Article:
Holistic Living & Having a “Growth Mindset”

by | Sep 30, 2020 | Holistic Living and Sovereignty

Hey, All! We’re greeting October in about 12 hours and I can’t believe that Fall is here. I know this is the case because everything is officially flavored in Pumpkin Spice style. Without a doubt, it’s my favorite season because in the Summer months we tend to be busy, then revive and cozy in before Winter. That being said, there is a ton to do in the ol’ personal life and this made me think of today’s memo and blog topic: holistic living.

One thing I haven’t talked about here at FSW yet is how we’ve been developing our self-sufficiency. I’m not talking about prepping per se – though, hello, COVID – but building areas in our life where I can use my intuition and develop levels of wisdom which makes life better for our family or for others. And I’ll tell you, a pandemic really makes you think about what is possible and getting creative.

I wouldn’t call us experienced “farmers” right now. Shoot, I still get excited when the critters are even alive, People. Each morning you hear their chatting and go, “Victory! They’re still kicking!” To date, we have five hens, two ducks, a goose, and a sheep. Each animal has its purpose: the hens provide eggs, the ducks forage, the goose keeps them all generally protected, and the sheep is introducing us to the possibility of future fiber farming. To be fair, Engineer was a little hesitant about obtaining livestock; their thinking never went beyond housepets until yours truly showed up. Even yesterday, they commented on how loud our new lamb is… I can actually hear the Fuzz Ball now as I type. Thank goodness the neighbors aren’t that close.

In a picturesque way, I’ve always wanted a cottage, garden, critters, and a view of the sunset. In very practical terms, after graduating with an M.S.W. during the recession of the 2000s, without a job lined up, one can see the bonus to growing food to fill the belly. Over the years, I was committed to growing food in containers, then in a community garden, and later on my own property. No doubt, our crops and animals have blessed us with lessons on how to stay curious, present, or generous. They’ve also provided experiences with general mutinies, shelter considerations, and better fence building.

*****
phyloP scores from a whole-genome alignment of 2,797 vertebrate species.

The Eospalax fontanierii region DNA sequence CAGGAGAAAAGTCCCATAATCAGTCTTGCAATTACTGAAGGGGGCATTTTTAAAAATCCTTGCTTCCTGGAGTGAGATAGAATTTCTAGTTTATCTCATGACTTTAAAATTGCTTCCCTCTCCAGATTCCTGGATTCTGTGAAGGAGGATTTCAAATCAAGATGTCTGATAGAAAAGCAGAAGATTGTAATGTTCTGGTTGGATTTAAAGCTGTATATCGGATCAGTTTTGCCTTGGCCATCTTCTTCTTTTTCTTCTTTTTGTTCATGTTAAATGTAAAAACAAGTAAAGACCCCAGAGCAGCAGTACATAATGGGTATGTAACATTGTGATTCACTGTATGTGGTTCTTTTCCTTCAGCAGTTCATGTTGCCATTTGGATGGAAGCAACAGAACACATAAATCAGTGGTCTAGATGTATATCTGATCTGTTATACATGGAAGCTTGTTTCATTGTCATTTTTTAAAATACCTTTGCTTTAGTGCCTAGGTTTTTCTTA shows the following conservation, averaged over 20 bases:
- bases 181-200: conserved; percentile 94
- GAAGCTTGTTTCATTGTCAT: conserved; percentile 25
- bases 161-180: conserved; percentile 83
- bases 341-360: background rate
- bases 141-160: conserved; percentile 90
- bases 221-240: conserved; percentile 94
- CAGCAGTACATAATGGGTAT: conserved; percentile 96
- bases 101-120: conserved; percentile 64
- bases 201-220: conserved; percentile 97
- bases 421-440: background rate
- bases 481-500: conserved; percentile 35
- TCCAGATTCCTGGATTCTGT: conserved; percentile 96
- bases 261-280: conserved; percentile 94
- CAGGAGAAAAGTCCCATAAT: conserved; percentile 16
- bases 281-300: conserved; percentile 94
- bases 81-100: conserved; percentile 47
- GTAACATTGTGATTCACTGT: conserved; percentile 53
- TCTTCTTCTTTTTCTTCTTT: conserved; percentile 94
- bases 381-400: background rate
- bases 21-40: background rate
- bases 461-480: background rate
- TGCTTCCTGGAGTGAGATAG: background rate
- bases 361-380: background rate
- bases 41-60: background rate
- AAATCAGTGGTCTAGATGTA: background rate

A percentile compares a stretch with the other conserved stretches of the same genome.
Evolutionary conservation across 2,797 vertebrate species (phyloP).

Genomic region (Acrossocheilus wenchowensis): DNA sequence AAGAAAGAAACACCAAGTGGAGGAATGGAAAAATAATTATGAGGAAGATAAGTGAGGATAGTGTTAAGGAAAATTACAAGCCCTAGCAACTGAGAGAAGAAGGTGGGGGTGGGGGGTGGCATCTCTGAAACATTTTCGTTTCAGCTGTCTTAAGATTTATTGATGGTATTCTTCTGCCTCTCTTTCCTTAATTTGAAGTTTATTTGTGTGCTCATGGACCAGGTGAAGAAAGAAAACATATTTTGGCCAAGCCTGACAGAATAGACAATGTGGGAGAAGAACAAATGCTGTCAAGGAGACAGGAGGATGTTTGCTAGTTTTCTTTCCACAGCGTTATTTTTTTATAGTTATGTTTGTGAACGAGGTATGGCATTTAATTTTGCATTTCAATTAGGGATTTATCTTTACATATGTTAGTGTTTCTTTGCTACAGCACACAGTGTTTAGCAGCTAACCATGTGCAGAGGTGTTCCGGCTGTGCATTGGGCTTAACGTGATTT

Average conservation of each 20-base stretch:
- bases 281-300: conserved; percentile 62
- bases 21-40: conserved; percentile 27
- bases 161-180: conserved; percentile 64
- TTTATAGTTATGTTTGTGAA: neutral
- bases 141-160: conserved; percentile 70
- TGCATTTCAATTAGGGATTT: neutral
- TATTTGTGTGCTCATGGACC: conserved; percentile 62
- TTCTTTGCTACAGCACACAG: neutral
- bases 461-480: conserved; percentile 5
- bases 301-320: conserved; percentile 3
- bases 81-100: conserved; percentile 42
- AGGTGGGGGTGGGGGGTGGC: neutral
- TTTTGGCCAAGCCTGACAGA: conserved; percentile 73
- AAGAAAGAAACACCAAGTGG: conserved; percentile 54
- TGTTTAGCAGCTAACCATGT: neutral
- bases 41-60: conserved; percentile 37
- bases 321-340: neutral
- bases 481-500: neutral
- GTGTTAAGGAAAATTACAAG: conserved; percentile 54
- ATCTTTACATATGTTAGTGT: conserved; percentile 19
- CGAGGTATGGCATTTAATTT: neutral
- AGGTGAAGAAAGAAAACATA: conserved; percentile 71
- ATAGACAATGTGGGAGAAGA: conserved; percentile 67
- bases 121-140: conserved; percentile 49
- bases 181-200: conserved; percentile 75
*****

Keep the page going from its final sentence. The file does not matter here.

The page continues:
What’s crazy is that this COVID situation has made many of us rethink how we depend on infrastructures, other people, our own abilities, and the learning opportunities we have to grow. To boil that down, being self-sufficient has many looks and definitions: cooking your own food, living off-grid, being debt-free, homeschooling, sewing, learning a different language or skillset, etc. I heard once from an individual that they thought real farming was “Big Ag” style and what I was doing was “hobby farming…”

Let’s unpack labeling and chat about growth mindset:

  • Others’ labeling aside, farming, or working with plants and animals is whatever you make of it. Hell, I give a person credit if they’re trying to keep mint going on their windowsill if this is all they want to focus on. They’re trying to do something for themselves or their home. Bravo.
  • The label of “hobby” can feel diminishing or not as worthy, depending upon what the intentions are. Don’t worry about “how good” your initial skillset is: you’re on a journey to learn about what works, what doesn’t, and this is useful information to gather.
  • Having a growth mindset allows any of us to develop skills and put our energy where it counts. This Psychology Today article describes it from one vantage point, but consider for a second the value of opening your mind and heart to new, sustainable experiences regardless of what the outcome may be.

The takeaway: With COVID, people started to grow their own food, changed careers, or altered their lives in small to large ways. Even though we’ve seen or heard messages that activities can only be done one way, or we fail, there is room in life for flexibility. Yes, there are obstacles and parameters sometimes, but utilizing a growth mindset and creating a holistic, balanced life, can be very rewarding. And sometimes we need each other, but sometimes we’re ready to come out of our cacoon by living from what we already know or are able to learn.

Friends, forget what others say for a moment: put aside the doubters and the rigid thinkers. Have you had a “gut feeling” lately that’s telling you how to become more self-sufficient? What would be meaningful for you? What would add to your life?

Leave a comment below or if you want to process this via email contact me here. Whether you want to grow some supplemental food, learn how to cook, figure out how to patch a shirt… you can develop skills, and walk on a journey of literal (and figurative) growth right now. Let’s just start somewhere and know that I’m here with you!